EL PASO, Texas (Border Report) — Wearing a homemade surgical mask, Julio Olivas cooks meat for takeout inside a tiny eatery on South El Paso Street.
His sales have dropped dramatically since the city passed a stay-at-home order for non-essential workers and required most businesses to close. Still, Olivas considers himself lucky because a portion of his business is still open and his employees have jobs.
“It’s hard but at the same time I think it’s the responsible thing to do to stop the spread of COVID-19,” he says.
The small shop called Sabroso is the exception to the rule nowadays in this ghost town called Downtown El Paso.
According to officials from the Central Business Association (CBA), 90% to 95% of the businesses in an area that stretches from the Paso del Norte port of entry into the United States to Interstate 10 are closed. Some may never reopen and it’s going to be a while before their workers find new jobs.
The coronavirus pandemic and the tough rules imposed by authorities to contain it blunted growing momentum to revitalize the city’s Downtown.
Old multistory buildings began to transform into urban apartment complexes and construction had begun on new hotels right off the freeway. Attendance had been steady at the city’s Triple-A baseball franchise, the Chihuahuas; San Jacinto Plaza with its iconic alligator statues got a major facelift four years ago; the El Paso Streetcar made its first run in November of 2018; and Juarez had just started its Walk of Lights to the border.
“This has affected everybody from restaurants to hotels to dollar stores — you name it. It’s been the perfect storm in an already difficult situation,” said George Salom, vice chair of the CBA.
He was referring to a string of events in the past year that stole the limelight from the economic gains and chipped away at a key demographic for continued Downtown prosperity: shoppers from Mexico.
First came the migrant surge at the end of 2018 that brought about threats from the White House about closing the border and imposing tariffs on Mexico. Later came the Aug. 3 mass shooting when a gunman came from North Texas to “kill Mexicans.” And early this year, the coronavirus pandemic struck the United States, eliciting business closures, stay-at-home orders and restrictions on non-essential international travel.
“We had the crisis at the border, political issues and this pandemic kind of brought this ultimate tsunami effect,” Salom said.
But there’s got to be light at the end of the tunnel and CBA members hang on to their vision of a thriving Downtown that will attract droves of international visitors.
“Once we come out of this, our vision is to be the prime open-air shopping mall for the region, a place where people from throughout the city can come and continue to shop and eat and enjoy entertainment, our safe streets, our architecture,” Salom said. “We want to get back to where we were going: to welcome people from all over.”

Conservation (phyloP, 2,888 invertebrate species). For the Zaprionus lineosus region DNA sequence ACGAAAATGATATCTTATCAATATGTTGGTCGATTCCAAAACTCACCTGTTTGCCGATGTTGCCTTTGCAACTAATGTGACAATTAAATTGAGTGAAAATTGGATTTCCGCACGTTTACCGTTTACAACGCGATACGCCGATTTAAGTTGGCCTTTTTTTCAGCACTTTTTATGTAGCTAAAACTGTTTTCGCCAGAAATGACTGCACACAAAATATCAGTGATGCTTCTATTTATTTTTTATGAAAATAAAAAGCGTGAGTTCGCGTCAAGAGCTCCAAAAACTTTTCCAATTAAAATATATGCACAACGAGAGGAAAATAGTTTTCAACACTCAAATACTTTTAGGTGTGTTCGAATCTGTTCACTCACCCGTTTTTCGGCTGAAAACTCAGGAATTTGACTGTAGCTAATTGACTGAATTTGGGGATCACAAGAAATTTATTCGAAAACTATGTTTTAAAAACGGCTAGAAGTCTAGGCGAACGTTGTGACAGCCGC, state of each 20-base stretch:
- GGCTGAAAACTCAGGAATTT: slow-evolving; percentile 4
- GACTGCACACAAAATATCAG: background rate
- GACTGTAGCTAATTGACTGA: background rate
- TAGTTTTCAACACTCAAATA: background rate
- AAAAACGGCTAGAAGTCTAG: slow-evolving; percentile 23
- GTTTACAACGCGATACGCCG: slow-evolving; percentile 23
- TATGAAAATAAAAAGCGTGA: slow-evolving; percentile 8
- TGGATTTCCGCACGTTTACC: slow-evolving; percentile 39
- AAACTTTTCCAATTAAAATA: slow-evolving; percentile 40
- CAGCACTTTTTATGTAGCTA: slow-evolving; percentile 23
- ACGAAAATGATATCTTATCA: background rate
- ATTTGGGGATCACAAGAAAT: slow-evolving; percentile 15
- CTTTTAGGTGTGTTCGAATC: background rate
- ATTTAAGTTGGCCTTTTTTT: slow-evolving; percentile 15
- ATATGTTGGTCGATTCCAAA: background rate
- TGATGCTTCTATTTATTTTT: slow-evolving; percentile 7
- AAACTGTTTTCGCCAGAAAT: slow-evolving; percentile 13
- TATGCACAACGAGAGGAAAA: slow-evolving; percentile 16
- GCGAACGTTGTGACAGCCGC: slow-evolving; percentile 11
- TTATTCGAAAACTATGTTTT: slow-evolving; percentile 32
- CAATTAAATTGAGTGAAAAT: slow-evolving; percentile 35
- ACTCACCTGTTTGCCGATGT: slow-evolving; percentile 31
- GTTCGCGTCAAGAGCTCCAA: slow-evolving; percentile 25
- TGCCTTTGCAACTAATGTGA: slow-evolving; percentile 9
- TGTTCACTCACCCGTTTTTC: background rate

When that will be is still up in the air. Texas Gov. Greg Abbott said communities can begin to allow partial business openings as of Friday. El Paso, however, just renewed its stay-at-home order through May 17. That is taxing the patience of some, like the organizers of an upcoming Sunday rally “to reopen Texas and El Paso” being promoted online.
However, Salom says merely allowing businesses to reopen is only a starting point.
“One of the most important components is having restrictions of travel at border lifted. For decades, we’ve all known the importance of the Mexican shopper to the economy of El Paso, specifically in Downtown. We need to make sure we welcome back the shopper from Juarez and the state of Chihuahua,” he said.
Current travel restrictions limit admission at ports of entry to returning U.S. citizens and permanent legal residents. The dozens of Downtown clothing and electronic retailers, dollar and shoe stores derived a good portion of their income from Mexican residents who came over on border crossing permits known as “laser visas.” Those have vanished due to the travel ban.
“The other component is working very closely with the authorities to make sure we have a safe operational reopening so that businesses operate in an environment that would mitigate or hold back a second wave (of COVID-19),” Salom said. “I think we are going to be living in a post COVID-19 world where certain things will change.”
So don’t be surprised — or offended — if merchants continue to limit the number of customers in their stores, leave the “X’s” on the floor marking safe social distance or seem to be sanitizing counters all the time.
“We are talking about social distancing and focusing on keeping a clean and sanitary environment. These are things that will affect our sales but are a middle ground that can help us balance keeping people healthy — both the customer and the employee — and the need to do business,” Salom said.
He’s also urging fellow business owners to keep good communication with all levels of government, which in the end want economic prosperity in their communities as well. He cited the “excellent job” that El Paso police have done during the pandemic in keeping the shuttered businesses free of vandalism and theft.
“We have a Downtown that offers a variety of experiences, whether is shopping for various products at very competitive prices to a variety of food and experiences. It’s not just the retail component, not just the food, we have beautiful weather, welcoming and friendly people and a wonderful Downtown that is a jewel of architecture in the Southwest,” Salom said.
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